Like so many things, if enough people would just quit caring about, paying attention to, buying into, and feeding this nonsense it would all just go away. MLB has legalized monopoly status, which would be unthinkable in most other contexts. It often uses local tax dollars to fund stadiums which primarily benefit zillionaire team owners and their associated crony capitalists, which, again, would be completely unacceptable in most other contexts.

    Let's all just show MLB the door to oblivion, and shove the NFL and the NBA out that door, too, while we are at it.

    Together, these three societal parasites constitute a significant portion of the mind-muddling, distracting circuses Juvenal warned us about.

    reply to this | link to this | view in chronology ]

  • identicon
    LittleCupcakes, 4 Dec 2021 @ 6:27am

    I presume that the author of this piece has investigated the specific legal issues involved with the CBA, or has spoken with a lawyer with knowledge about them.

    I would point out to the author that the use of likenesses are protected by trademark and copyright law in general and the CBA might have further protections, and statistics are not so protected.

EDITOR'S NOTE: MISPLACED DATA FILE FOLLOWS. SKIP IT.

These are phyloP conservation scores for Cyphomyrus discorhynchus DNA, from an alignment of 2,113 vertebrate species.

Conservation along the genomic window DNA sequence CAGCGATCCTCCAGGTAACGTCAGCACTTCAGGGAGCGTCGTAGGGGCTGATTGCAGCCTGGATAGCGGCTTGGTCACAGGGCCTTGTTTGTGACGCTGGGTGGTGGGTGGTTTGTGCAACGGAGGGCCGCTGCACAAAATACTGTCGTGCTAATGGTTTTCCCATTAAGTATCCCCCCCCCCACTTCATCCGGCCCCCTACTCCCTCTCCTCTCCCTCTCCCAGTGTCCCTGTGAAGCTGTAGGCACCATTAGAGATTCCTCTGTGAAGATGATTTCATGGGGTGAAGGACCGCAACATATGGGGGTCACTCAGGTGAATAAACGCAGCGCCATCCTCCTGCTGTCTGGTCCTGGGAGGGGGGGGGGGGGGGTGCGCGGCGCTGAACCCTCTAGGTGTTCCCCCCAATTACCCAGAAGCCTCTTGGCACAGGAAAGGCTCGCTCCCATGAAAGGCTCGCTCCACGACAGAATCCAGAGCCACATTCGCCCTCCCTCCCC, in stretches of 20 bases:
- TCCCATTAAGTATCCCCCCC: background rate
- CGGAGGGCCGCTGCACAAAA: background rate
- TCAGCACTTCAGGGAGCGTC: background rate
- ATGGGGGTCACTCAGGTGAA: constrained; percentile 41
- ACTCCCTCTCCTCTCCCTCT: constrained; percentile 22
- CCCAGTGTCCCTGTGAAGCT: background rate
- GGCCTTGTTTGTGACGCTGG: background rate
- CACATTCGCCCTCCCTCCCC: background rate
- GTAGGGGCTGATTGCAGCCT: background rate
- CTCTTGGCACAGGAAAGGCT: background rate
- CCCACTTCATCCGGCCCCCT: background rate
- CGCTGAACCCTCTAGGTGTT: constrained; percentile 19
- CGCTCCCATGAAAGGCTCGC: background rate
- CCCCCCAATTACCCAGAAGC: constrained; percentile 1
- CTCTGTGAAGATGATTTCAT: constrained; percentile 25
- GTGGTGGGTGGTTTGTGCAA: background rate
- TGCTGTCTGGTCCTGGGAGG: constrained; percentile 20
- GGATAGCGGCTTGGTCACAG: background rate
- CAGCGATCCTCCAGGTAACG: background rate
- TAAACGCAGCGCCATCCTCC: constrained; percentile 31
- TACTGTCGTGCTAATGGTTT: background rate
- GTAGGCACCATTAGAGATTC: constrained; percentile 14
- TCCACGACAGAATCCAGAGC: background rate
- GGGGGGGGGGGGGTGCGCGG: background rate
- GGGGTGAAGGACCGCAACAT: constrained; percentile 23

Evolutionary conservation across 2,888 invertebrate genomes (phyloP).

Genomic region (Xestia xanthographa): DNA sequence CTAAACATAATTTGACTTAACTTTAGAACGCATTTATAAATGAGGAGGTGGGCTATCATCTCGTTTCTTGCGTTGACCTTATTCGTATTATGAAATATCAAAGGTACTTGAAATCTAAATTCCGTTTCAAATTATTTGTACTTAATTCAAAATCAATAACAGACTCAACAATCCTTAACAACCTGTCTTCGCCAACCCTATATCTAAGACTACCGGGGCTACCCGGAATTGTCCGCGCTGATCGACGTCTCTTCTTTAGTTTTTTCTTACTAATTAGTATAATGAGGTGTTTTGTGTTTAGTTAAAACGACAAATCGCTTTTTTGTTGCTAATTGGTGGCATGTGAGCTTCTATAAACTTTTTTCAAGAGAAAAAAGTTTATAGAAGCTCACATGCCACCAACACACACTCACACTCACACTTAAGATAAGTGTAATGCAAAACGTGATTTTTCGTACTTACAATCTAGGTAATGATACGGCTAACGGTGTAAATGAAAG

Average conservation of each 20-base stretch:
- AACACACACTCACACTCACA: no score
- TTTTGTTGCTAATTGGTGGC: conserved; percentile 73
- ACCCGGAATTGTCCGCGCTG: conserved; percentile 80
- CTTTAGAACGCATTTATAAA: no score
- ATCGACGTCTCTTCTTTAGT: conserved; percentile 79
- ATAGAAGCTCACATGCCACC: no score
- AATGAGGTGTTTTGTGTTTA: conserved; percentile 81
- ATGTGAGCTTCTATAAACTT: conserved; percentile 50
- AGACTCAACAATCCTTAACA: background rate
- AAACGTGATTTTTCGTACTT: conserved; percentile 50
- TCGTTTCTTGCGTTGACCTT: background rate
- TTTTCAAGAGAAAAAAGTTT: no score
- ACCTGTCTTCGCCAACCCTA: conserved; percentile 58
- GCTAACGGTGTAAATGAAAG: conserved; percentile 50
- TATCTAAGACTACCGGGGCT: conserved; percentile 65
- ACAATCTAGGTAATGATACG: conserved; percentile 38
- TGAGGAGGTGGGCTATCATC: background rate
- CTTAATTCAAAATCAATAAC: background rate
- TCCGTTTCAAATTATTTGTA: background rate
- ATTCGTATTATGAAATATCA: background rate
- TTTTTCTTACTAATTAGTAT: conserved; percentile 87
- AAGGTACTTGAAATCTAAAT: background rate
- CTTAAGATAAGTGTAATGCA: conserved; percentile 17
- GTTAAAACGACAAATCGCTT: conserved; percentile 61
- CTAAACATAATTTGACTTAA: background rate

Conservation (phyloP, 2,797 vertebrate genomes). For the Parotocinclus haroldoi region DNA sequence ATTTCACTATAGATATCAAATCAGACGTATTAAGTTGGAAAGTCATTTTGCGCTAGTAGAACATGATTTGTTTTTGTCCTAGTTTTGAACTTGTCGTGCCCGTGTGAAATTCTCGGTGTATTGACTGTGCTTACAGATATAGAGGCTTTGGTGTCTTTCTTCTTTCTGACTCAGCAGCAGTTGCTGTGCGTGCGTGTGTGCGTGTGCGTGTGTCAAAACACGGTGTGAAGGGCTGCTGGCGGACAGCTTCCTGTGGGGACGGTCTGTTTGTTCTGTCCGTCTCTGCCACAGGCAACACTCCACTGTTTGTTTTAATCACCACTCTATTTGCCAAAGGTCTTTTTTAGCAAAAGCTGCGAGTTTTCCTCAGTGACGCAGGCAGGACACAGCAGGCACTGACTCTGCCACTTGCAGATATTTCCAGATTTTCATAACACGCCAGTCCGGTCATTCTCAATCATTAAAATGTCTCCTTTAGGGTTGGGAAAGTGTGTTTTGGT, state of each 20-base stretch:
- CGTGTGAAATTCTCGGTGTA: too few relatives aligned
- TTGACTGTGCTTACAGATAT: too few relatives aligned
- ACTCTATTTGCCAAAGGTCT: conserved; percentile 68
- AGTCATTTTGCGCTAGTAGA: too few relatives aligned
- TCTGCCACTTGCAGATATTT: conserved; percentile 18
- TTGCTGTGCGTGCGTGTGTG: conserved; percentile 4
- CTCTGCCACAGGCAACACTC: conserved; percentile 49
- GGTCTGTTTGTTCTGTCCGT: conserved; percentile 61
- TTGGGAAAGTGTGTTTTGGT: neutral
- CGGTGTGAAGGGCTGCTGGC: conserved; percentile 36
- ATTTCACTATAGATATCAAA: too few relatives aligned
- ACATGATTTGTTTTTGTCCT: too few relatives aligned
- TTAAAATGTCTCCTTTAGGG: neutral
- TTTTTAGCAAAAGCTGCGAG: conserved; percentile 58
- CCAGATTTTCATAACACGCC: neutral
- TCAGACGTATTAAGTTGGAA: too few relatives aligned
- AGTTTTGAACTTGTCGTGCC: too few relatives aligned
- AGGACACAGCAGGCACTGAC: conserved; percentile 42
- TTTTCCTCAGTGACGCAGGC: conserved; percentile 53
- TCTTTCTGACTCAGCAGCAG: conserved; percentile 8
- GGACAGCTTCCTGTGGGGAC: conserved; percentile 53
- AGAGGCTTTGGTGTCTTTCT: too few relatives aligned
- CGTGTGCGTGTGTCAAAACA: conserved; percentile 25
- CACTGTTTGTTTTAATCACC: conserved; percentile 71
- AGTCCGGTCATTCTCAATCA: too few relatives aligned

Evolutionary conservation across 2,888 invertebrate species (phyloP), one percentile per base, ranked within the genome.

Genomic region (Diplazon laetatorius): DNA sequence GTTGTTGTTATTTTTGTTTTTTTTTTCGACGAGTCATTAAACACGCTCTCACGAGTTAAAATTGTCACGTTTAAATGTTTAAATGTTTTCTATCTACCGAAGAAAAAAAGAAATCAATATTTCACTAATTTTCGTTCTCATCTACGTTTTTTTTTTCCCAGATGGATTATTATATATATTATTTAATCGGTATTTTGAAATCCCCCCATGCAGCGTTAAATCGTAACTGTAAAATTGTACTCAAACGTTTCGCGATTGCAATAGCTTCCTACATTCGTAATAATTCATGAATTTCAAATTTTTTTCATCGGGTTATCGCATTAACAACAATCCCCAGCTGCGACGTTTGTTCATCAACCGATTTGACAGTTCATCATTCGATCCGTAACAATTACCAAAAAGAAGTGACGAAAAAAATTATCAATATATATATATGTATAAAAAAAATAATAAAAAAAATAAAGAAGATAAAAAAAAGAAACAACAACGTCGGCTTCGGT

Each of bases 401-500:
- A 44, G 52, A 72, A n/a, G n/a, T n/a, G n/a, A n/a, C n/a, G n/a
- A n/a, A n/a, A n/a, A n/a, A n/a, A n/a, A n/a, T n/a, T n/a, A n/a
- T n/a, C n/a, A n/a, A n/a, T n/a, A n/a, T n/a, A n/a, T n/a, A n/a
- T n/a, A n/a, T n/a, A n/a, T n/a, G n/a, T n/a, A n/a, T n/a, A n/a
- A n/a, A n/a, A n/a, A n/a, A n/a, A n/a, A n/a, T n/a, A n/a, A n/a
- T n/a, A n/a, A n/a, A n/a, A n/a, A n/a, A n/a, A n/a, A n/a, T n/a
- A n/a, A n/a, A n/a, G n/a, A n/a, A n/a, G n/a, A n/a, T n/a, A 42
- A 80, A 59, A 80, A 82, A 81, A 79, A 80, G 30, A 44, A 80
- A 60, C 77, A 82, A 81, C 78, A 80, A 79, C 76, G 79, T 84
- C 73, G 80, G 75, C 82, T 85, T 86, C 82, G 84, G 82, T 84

reply to this | link to this | view in chronology ]

    • identicon
      Rocky, 6 Dec 2021 @ 4:19am

      It's a lockout, not a contract termination. Everything stays as it is until the dispute is resolved one way or another. That MLB scrubbed their website was just a dick move in a bid to gain leverage in the negotiations.

      reply to this | link to this | view in chronology ]

  • identicon
    Pixelation, 4 Dec 2021 @ 7:58am

    What a joke

    These sports lockouts have become a joke. The players will jump in their expensive sports cars and head over to their buddies mansion to play video games. Or, jump on a plane and head to a tropic island beach to relax.

    reply to this | link to this | view in chronology ]

    • icon
      Thad (profile), 4 Dec 2021 @ 12:41pm